Over the past couple of months I’ve really been able to catch up on my History of Science Fiction reading.
My renewed interest was sparked by Alan L. Steel’s Ark Wright* novel, particularly that branch known as the History of Science Fiction Fandom, because, you know, both are so intertwined it’s virtually impossible to untangle them.
I strongly suspected that Alan might have uncovered a cache of fannish writings during his research, fanzines, Locs, pamphlets or flyers containing information that has hitherto been withheld by
SMOFs the powers that be. I figured that I needed to bone up on what was already known (or at least known to have been written), after which I’d comb the novel and see if there weren’t some discrepencies I might be able to exploit.
Did you know there is/was a whole shadow fandom? One that counted among its members some of the greatest contributors to the field?
Neither did I, but you know what the historians say: It’s not history until someone
makes writes it up.
I’m going to start by revealing a few relatively innoucous things so as to kind of ease the shock a bit.
How about this? You know how libraries and bookstores often have cats, rarely dogs? And you know how there are far more cat people amongst fen than otherwise? It’s not happenstance folks. There’s a fanzine in that cache Alan uncovered, called Rocket Thrust, actually nearly three years worth of issues. It has no named editor, but from various clues and references, it’s pretty clear that regular contributors included Isaac Asimov, Robert Heinlein, Sam Mostkowitz, Don Wollheim, Eric Russell and Morojo, and the focus of this fanzine was the elimination of puppies and the elevation of kittens and rabbits in modern society. From about the second year of publication on, the contributors turned their attention to detailed, actuable plans for achieving their desired aims.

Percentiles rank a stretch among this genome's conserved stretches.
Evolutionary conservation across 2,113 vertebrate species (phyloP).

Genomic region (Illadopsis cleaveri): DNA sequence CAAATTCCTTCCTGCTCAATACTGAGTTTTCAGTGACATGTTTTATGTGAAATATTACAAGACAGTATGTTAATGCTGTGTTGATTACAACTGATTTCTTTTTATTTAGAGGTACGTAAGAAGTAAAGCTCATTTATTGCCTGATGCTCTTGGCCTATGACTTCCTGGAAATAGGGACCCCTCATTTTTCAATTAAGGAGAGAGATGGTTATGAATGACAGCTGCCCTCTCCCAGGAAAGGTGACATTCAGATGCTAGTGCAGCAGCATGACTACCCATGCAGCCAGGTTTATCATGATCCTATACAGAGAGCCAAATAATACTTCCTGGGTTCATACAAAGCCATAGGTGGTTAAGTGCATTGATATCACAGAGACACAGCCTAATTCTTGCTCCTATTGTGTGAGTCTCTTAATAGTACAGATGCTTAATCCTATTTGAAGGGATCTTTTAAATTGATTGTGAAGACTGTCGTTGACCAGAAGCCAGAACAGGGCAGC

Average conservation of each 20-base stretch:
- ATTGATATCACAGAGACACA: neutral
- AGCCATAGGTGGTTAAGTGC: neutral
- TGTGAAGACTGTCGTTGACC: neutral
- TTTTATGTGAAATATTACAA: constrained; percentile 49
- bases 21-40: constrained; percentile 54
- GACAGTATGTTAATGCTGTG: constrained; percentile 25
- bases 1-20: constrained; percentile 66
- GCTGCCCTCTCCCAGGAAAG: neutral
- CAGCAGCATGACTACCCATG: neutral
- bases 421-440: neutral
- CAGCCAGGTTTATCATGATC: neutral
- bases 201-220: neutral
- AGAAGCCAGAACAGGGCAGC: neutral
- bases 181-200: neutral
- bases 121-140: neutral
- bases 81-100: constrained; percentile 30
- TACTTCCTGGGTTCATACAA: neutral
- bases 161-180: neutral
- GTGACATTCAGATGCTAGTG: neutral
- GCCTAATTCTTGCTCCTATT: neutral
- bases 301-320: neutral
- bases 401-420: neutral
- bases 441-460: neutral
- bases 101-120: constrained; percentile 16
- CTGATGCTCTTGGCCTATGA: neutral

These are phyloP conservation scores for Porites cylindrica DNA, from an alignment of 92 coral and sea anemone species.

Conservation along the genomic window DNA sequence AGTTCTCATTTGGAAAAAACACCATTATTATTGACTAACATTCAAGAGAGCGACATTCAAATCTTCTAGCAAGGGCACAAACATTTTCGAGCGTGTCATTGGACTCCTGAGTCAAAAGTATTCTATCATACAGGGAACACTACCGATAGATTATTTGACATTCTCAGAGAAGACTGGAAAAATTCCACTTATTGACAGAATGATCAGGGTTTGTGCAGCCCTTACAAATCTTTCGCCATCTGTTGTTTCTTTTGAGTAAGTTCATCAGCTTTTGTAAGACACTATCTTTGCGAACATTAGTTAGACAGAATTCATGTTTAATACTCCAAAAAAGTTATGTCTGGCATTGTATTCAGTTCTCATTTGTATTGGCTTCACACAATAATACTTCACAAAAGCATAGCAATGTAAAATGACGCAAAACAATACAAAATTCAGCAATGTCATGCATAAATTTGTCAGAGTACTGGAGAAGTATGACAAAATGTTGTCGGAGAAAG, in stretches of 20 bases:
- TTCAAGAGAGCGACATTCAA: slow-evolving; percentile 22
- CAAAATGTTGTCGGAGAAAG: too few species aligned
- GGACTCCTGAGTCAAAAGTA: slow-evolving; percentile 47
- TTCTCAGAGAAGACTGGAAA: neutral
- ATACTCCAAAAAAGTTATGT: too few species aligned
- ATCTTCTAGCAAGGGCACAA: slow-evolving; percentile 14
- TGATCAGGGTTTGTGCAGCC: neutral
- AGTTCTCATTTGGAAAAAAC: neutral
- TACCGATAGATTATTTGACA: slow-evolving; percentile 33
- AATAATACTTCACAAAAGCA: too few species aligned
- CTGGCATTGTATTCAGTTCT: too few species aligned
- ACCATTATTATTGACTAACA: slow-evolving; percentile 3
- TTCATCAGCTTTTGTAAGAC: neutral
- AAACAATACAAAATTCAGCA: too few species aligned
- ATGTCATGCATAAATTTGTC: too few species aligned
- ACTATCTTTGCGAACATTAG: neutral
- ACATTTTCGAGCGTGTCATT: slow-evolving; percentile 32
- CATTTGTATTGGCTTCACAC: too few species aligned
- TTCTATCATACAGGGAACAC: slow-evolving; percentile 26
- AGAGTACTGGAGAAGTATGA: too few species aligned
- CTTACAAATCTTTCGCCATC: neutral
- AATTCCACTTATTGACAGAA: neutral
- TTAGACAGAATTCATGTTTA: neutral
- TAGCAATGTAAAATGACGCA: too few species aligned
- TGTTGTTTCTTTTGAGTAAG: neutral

They had some fun along the way. I wish I could reprint some of Ike’s lymerics about puppies, but, copyright. The most interesting history bit is that a story written by Russell and serialized in Rocket Thrust was published under the title of Into Your Tent I’ll Creep in Astounding in 1957. It posits the idea that dogs are really controlling human society and they use puppies as the vector for infection.
It was apparently a deliberate warning. You know that story about Cartmill and Campbell being investigated by the FBI for possibly revealing state secrets during war time? THAT was the cover story folks! It was the FBI, as in the Fannish Bureau of Inconvenience, and they were investigating why Russell and Campbell were revealing fannish secrets during war time. Turns out Campbell was in a crunch and Russell just pulled the ms from a drawer and sent it in, Campbell published it because it fit that issue’s hole. The FBI decided to leave the matter alone so as not to draw attention to the story’s real warning.
Regardless. Interesting to know that Science Fiction has had a puppy problem for far longer than any of us guessed.
Or how about this: pages upon pages upon pages of fans (soon to be Giants in the Field) discussing the need to up their literary quality if they ever want the literature to be taken seriously. Some of them even suggesting that Campbell was harming the field by insisting that SF was only for certain special people who “got it” and thus ghettoizing the field.
(My favorite bit is where Heinlein writes about “proving” Campbell wrong by placing several stories in the Saturday Evening Post.)
True history is SO informative, is it not?
I’m going to have to cut this short; I just received a note from unnameable sources (who are, apparently, able to monitor my activities) and they are not happy with my revelations and are threatening to withdraw my access to First Fandom’s Digitized Brain Archive. (You don’t think those folks really went away, did you?)
*Alan L. Steel and Ark Wright are the name of an author and a novel in an alternate reality. 1939 Q/14 0003.87 to be precise. In that universe, the novel can be found on the finalist ballot for the 2017 Hugo Awards. Our universe has an analogue, named Allen M. Steele, and a novel titled Arkwright. Our Mr. Steele was not consulted prior to writing, though the other Mr. Steel was.